Musical Direction

Our Conductors


‘The only orchestra in Hampshire with two conductors?!’


David Budd was handed the baton from Graham Cross in 2007, his conducting debut was in December 2003.  David has enjoyed just over 10 years as Principal Conductor of Alton Concert Orchestra whilst also keeping his seat at the back of orchestra in the Trumpet section.


I was very fortunate to take over from Graham just before the first ‘Last Night of the Proms’ concert on 14th July 2007. As it was Bastille day, we decided to have a bit of a French theme by kicking things off with the can-can, and the ‘prom theme’ has stuck ever since.


[Quote from CODA Issue July 2012] “..As a child I was dragged along to hear classical concerts given by the Hatfield Philharmonic Orchestra, where the mannerisms of the rather stuffy conductor were far more entertaining than the actual music. It was always a bit of a mystery to me why, at the start of each half, one of the players would wander on late and get a special round of applause. So far as I could work out, apart from sitting at the front in a chair kindly reserved for them, the late-comer did nothing particularly deserving of this extra acclaim. Little did I realise then that I would later find myself on the podium in the best position to understand not only the importance of the Leader of the orchestra, but also the very special relationship that exists between Leader and conductor. I discovered the importance of this relationship very early on in my time as a conductor of ACO. I had the good fortune to have the support and guidance of Mac Newton, who encouraged and advised me during my apprenticeship, and, amazingly, tolerated my frequent mistakes and at times dubious musical interpretation. One of the hardest things about conducting is trying to convey to the players how you want something to sound. I am still trying to hone that skill…”




Chris Gardner, son of the composer John Gardner, began his musical training at the Royal College of Music Junior Department where he studied timpani, percussion, clarinet and piano, and then at Sussex University where he took a degree in music. Most of his working life was spent at the Performing Right Society, where he had a number of jobs including that of IT Director, and he finished his working days as Managing Director of ICE Services AB, a Swedish Company owned by PRS and its Swedish counterpart, STIM. Musical activity took an increasingly back seat as his professional career developed, but as retirement came in sight, from about 2007, he began easing himself back into musical disciplines.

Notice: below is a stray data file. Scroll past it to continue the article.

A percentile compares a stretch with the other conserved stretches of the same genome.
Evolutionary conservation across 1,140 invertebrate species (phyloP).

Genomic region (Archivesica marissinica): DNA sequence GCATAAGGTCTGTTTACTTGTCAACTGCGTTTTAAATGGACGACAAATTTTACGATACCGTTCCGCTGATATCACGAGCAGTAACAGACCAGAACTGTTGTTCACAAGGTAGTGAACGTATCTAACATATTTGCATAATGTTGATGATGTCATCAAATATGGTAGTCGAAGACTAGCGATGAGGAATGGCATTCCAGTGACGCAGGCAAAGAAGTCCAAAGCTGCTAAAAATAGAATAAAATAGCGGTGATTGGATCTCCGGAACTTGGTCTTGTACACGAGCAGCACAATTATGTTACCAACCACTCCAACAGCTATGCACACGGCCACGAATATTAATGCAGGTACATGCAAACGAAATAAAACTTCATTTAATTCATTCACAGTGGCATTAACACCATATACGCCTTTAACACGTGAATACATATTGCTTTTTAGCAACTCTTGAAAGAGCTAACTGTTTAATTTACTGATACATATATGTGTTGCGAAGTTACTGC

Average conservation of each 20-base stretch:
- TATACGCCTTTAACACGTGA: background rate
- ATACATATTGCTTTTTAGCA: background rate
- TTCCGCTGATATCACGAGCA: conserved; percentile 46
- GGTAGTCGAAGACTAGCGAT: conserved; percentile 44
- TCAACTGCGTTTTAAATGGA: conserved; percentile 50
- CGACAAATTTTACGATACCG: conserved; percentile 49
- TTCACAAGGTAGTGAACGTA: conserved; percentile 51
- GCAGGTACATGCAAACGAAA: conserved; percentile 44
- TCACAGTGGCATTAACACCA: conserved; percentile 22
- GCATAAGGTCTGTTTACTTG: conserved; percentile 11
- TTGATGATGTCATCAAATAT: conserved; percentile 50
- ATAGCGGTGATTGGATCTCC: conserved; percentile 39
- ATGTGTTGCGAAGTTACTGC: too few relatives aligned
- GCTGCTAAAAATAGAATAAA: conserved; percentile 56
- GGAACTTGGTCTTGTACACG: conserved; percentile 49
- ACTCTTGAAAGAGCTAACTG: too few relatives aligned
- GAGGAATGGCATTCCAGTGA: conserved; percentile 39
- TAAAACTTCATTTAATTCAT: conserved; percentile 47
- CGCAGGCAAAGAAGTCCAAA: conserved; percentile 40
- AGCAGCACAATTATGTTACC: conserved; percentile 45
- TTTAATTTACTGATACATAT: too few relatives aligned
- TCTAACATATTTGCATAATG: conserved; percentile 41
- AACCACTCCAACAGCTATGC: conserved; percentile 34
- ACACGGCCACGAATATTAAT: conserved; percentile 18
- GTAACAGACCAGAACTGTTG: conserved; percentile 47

Not only is Chris joint conductor of the Alton Concert Orchestra, he often plays piano for other local choirs and performing groups such as AODS, as well as conducting Cantique chamber choir since 2010.  He is a versatile musician, working as a composer, timpanist, accompanist, conductor and occasional clarinettist. His Te Deum was performed by the Holybourne Singers in October 2015 and he regularly writes music for Alton’s Last Night of the Proms in the Alton Public Gardens. These works have included Fiesta Telefonica for mobile phone (performed by the town mayor) and orchestra, A Hampshire Suite for country dance band and orchestra, and his latest, Dances of the British Isles, were performed at the 2015 concert.  Last year saw the first performance of Brightest and Best of the Sons of the Morning, at the annual Wonder of Christmas Concert in Alton Maltings, written in memory of Mac Newton and dedicated to everyone who has been involved in Alton’s Wonder of Christmas concerts.

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